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Why I Don't Celebrate Australia Day Anymore and Why It's Still an Important Day for All of Modern Australia

1938, 150th Celebration of European Settlement.
President Patten (right) reads resolution,
"We, representing the ABORIGINES OF AUSTRALIA ...
on the 150th Anniversary of the whitemen's seizure of our
country, HEREBY MAKE PROTEST against the callous
treatment of our people ... AND WE APPEAL to the
Australian Nation of to-day ... for FULL CITIZEN
STATUS and EQUALITY WITHIN THE COMMUNITY"
. ..This image is part of the collections of the
State Library of NSW.
January 26th is recognized as Australia Day in Australia (obviously). It marks the 1788 landing of the First Fleet and raising of the Union Flag of Great Britain by Arthur Phillip at Sydney Cove, a small bay on the southern shore of Sydney Harbour.

For modern Australia it's a holiday and a day of celebration, with the Federal, State, and even Local Councils, handing out awards for achievement at various events. Quite often citizenship ceremonies for new Aussies are performed too.

However, over the last few decades, momentum has gathered for the day to be recognized as a national day of mourning, since the arrival of the first fleet marks the beginning of Indigenous Australians being forcibly removed from their lands. For those first nations people Australia Day has come to be known as either Invasion Day or Survival Day. 

The problem for me being, Indigenous people do have a point, but at the same time the date is significant to what Australia has ultimately become. Many people have called for the date of Australia Day to be changed but the fact is, historically, January 26 is the day modern Australia began, for better or worse.

Personally I feel Australia Day should absolutely recognize both events the day represents. Perhaps in a similar way we celebrate ANZAC Day with the morning being a time of remembrance for those wrongs and the many people lost, and the afternoon being a time of celebration, reconciliation, and looking to the future. Recognizing that we are trying to right the wrongs of the past and moving forward with a more inclusive national community.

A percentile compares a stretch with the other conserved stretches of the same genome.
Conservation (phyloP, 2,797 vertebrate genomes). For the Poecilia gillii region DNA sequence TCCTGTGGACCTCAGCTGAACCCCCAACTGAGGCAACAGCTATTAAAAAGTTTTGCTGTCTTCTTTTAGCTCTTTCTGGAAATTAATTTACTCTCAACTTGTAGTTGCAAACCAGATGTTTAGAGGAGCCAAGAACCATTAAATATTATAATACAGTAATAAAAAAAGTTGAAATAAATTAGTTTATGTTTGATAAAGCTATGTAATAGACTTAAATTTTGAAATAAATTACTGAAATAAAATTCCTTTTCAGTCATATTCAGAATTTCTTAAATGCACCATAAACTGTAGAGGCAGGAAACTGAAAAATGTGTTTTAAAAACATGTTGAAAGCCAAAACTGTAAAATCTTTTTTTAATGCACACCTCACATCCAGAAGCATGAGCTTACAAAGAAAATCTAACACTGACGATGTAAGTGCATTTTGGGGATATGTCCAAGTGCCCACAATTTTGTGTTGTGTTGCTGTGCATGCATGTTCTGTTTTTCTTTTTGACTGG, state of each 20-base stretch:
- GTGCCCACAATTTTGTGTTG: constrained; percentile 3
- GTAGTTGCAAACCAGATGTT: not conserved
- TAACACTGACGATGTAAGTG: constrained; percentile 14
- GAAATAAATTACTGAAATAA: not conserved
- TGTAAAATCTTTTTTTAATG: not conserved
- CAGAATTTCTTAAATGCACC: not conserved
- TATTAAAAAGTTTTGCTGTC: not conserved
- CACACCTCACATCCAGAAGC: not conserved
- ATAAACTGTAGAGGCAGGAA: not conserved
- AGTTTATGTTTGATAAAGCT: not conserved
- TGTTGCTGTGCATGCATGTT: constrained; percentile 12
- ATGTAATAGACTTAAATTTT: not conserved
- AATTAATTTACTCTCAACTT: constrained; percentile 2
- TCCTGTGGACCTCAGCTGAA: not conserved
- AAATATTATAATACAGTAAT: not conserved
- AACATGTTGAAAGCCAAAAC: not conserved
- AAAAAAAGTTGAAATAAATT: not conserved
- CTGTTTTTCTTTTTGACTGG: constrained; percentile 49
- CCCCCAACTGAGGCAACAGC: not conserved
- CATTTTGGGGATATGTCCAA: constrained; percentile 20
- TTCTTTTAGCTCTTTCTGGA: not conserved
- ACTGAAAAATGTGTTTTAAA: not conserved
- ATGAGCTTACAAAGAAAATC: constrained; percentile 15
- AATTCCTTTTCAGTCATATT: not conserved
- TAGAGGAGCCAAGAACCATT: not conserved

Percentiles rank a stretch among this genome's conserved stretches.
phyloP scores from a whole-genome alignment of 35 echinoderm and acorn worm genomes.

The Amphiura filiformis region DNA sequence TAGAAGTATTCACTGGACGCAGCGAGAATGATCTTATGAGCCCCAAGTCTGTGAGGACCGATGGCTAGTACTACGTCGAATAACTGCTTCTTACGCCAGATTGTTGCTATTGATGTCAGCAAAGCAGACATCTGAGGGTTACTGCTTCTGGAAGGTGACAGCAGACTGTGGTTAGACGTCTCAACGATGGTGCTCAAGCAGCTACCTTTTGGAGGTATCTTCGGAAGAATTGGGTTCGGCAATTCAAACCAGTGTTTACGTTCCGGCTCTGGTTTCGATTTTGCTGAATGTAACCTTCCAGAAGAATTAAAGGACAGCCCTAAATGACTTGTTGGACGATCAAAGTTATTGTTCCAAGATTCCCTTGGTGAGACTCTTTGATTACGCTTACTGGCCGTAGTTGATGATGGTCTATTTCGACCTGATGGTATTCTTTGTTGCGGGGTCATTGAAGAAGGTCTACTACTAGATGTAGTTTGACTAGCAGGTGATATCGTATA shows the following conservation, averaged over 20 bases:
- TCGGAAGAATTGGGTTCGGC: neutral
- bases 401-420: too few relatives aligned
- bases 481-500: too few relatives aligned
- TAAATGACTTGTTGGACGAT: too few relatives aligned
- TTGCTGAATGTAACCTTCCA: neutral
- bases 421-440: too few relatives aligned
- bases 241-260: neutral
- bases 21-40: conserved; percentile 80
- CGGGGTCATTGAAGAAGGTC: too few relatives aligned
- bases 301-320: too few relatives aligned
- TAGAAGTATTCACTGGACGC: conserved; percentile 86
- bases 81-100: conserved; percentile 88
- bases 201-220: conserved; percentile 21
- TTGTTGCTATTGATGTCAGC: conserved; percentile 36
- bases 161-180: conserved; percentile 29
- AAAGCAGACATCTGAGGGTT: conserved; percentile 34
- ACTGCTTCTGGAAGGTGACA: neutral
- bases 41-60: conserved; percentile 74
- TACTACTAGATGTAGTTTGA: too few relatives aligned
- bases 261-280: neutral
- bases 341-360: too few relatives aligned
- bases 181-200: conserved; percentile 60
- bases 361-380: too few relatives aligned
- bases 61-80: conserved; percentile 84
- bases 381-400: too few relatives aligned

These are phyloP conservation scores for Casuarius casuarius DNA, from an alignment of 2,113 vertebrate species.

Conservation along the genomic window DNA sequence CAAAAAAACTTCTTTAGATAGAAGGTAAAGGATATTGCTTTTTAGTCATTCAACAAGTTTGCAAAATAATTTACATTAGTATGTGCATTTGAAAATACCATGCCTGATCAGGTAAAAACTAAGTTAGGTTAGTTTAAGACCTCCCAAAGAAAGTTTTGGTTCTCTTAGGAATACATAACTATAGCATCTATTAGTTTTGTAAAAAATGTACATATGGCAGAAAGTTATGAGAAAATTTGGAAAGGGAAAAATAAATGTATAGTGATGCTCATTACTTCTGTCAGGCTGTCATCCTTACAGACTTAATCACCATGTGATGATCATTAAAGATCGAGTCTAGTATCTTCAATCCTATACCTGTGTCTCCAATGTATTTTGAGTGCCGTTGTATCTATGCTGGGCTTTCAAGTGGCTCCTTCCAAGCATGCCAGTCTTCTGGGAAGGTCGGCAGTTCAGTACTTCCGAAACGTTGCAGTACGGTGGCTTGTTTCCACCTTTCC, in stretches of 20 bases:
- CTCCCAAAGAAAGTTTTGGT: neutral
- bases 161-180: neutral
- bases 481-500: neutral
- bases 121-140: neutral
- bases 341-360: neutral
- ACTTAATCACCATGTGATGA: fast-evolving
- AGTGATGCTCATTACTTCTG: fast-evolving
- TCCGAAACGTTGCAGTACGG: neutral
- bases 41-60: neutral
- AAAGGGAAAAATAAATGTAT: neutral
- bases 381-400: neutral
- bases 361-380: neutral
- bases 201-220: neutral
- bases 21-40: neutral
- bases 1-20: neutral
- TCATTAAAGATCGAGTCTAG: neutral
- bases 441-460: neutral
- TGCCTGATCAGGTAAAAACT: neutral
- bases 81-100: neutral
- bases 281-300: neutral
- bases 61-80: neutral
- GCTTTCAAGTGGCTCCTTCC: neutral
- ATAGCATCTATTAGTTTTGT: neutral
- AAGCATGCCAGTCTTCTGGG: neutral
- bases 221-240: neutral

Currently the holiday, each year, spawns a growing debate over what the day represents, with protest marches by people who would rather have a day of mourning, contrasted with largely white Australians celebrating the day, because that's what you do on a day that's supposedly about being a proud Australian.

The media shows the extremes of the the debate which, to me, makes the discussion from both sides seem very toxic and untenable. It doesn't seem like anyone is willing to compromise. It has to be a full day of mourning or celebration, there is no middle ground. 

I don't want to upset anyone by celebrating but I'm upsetting people by not celebrating. Probably even being called 'unpatriotic' or even 'woke'.

Consequently I just can't be bothered even acknowledging the day anymore. It's a public holiday and I'm not proud to be associated with either side of the discussion.

If it becomes a national day of mourning why would I even show up to any events? That would be like a murderer showing up at their victims funerals. Hey look, your ancestors are responsible for this tragic history, great to see you here.

If we go that route it truly will be just a holiday for anyone without indigenous ancestry. May as well stay home, because going out will be, potentially, opening yourself up to abuse for what your ancestors did. That would definitely happen in some pockets. Particularly those backing the whole 'Invasion day' narrative, making it sound like the first fleet arrived guns blazing and stormed the beaches.

I'm not denying it was the beginning of some very dark times but calling the day 'Invasion day' isn't something you can really build upon if reconciliation is the goal.

I would, one day, like to be able to celebrate Australia Day on January 26th with, perhaps a bigger focus on what the day means for all who call this country their home. Remembering the wrongs of the past but also embracing, hopefully, a brighter future for everyone.

It is, after all, an important day, for everyone to acknowledge. What we are as a nation now, began on that day.

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